State laws differ and some states have no guidelines at all regarding what percentage of a car's worth makes it declared a total loss.
Many states only define a total loss of a motor vehicle as when a car is not repairable, or when it costs more to repair than what it is worth. When a state has not set forth specific guidelines then the insurance company normally has the right to determine if a car is a total loss or not using their internal guidelines.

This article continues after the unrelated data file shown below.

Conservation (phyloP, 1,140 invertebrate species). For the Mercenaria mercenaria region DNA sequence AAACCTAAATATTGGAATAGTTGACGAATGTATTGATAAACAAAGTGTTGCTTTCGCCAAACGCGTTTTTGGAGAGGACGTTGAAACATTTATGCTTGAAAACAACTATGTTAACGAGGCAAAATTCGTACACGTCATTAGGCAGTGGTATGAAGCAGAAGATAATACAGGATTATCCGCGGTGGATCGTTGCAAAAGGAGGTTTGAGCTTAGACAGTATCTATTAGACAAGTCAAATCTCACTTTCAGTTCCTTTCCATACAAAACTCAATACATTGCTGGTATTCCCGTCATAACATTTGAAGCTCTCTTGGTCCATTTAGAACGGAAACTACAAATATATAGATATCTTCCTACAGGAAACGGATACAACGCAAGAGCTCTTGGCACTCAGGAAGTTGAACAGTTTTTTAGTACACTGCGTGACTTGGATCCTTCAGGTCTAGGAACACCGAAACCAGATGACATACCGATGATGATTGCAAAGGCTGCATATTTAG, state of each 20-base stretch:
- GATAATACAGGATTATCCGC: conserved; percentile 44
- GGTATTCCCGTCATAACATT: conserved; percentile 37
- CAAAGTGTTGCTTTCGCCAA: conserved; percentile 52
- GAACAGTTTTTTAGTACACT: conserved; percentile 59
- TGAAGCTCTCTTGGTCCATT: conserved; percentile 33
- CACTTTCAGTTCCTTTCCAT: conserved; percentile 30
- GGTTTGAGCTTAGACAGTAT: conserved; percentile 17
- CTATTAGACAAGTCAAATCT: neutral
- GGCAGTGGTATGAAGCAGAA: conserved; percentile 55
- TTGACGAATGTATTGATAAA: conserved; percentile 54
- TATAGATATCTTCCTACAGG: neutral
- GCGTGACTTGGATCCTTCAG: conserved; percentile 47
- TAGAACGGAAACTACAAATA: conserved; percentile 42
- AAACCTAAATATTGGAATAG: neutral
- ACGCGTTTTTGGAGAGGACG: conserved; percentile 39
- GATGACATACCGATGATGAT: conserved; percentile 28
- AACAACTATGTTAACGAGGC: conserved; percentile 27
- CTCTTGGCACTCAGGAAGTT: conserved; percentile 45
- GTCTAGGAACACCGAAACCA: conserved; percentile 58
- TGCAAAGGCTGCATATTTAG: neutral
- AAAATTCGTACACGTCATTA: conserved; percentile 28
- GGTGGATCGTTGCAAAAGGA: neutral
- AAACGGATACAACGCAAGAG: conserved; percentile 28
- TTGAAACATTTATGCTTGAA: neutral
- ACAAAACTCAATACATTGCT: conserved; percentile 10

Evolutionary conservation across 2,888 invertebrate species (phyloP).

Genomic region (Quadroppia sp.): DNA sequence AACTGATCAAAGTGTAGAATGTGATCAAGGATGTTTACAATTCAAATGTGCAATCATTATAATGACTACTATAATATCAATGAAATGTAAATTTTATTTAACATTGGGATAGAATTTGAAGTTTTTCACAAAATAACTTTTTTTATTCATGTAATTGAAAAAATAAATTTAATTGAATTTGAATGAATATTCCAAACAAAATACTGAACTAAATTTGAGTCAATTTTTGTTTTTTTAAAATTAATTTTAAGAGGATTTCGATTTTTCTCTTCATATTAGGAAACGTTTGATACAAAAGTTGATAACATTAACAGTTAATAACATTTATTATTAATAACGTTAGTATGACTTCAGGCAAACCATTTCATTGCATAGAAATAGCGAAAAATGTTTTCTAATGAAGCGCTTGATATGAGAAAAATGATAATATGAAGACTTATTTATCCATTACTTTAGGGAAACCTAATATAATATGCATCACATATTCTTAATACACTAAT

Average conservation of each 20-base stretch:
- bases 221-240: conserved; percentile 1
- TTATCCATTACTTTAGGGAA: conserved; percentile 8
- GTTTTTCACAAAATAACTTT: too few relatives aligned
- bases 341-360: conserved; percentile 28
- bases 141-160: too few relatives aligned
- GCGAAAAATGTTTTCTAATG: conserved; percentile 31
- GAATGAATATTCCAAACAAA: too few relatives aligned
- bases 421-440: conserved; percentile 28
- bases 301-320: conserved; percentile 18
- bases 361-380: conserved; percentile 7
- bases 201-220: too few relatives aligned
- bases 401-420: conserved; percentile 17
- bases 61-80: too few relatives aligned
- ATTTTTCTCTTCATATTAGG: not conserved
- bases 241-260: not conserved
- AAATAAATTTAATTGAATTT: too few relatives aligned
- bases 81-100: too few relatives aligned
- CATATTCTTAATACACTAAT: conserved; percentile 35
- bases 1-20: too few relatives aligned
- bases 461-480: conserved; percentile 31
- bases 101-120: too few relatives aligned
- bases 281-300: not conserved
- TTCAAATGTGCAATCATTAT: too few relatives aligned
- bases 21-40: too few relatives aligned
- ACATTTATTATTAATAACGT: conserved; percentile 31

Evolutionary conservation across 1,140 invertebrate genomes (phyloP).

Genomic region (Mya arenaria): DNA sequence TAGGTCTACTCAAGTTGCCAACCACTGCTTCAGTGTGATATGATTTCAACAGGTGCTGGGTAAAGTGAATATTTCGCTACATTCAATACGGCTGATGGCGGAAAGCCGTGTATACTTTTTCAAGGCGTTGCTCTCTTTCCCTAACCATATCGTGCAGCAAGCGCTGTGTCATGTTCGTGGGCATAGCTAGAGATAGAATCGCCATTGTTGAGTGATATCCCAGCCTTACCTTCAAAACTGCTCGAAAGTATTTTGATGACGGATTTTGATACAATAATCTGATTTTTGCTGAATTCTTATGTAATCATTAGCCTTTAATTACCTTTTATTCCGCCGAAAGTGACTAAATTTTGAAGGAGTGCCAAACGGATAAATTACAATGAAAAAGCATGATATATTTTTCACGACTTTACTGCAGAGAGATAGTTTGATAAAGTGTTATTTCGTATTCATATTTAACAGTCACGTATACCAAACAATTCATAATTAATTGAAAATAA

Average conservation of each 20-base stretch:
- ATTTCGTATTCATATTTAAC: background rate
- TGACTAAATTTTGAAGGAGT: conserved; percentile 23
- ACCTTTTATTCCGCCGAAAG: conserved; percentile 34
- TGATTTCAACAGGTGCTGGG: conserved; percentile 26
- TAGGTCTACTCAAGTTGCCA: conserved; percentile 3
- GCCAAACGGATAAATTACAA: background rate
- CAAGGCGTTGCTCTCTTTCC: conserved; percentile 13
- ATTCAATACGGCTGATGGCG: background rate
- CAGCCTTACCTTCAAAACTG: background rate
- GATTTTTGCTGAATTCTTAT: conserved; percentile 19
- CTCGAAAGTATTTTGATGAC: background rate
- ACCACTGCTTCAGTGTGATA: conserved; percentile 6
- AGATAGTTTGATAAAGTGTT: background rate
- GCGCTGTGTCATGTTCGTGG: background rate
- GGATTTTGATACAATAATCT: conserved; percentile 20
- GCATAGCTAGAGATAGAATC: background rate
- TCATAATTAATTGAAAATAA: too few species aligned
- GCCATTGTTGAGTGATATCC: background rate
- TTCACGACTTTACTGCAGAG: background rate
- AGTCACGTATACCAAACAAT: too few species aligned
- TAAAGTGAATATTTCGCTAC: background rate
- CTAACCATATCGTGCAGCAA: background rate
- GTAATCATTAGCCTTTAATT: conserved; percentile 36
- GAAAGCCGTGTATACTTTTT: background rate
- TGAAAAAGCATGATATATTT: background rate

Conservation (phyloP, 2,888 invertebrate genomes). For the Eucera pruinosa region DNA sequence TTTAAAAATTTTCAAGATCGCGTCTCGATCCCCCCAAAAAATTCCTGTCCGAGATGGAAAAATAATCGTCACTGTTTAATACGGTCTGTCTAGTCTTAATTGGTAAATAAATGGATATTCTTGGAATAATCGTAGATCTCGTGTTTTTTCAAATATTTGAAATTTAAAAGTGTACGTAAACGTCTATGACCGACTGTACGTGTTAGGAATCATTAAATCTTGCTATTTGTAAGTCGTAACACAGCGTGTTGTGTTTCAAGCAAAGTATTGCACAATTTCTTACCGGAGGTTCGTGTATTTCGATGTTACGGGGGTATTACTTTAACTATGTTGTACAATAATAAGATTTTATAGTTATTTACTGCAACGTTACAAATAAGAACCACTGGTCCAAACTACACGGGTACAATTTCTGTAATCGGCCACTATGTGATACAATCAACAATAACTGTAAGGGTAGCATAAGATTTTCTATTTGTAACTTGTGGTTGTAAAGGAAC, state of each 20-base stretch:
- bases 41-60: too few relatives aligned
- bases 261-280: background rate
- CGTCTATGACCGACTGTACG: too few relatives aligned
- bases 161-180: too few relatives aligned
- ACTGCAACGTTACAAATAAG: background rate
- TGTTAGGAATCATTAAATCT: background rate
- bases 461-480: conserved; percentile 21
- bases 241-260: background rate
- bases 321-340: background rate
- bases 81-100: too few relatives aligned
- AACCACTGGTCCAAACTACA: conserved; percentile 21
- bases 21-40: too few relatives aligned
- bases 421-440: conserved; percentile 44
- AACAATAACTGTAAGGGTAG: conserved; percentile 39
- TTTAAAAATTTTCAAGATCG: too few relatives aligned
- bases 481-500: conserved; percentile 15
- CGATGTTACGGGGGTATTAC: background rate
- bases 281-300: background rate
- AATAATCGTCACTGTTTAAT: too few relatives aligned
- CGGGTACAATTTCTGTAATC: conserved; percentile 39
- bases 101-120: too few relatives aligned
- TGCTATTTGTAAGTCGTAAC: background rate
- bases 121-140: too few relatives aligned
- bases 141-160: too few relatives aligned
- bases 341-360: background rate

Without a specific state law as a guideline most insurance companies will determine a vehicle to be a total loss when it is between 51 to 80 percent of its actual worth or basically when the repairs costs are more than the value of the vehicle.
To find out if your state has any guidelines regarding when a car should be determined to be a total loss contact your state's insurance regulator. If they do not have regulations regarding this and it is left up to the individual insurance carrier then ask your insurance agent what your company's guidelines are. If you are in the middle of a third party claim then you can discuss with the insurance adjuster for the insurance company working your claim what their guidelines are for totaling out a vehicle.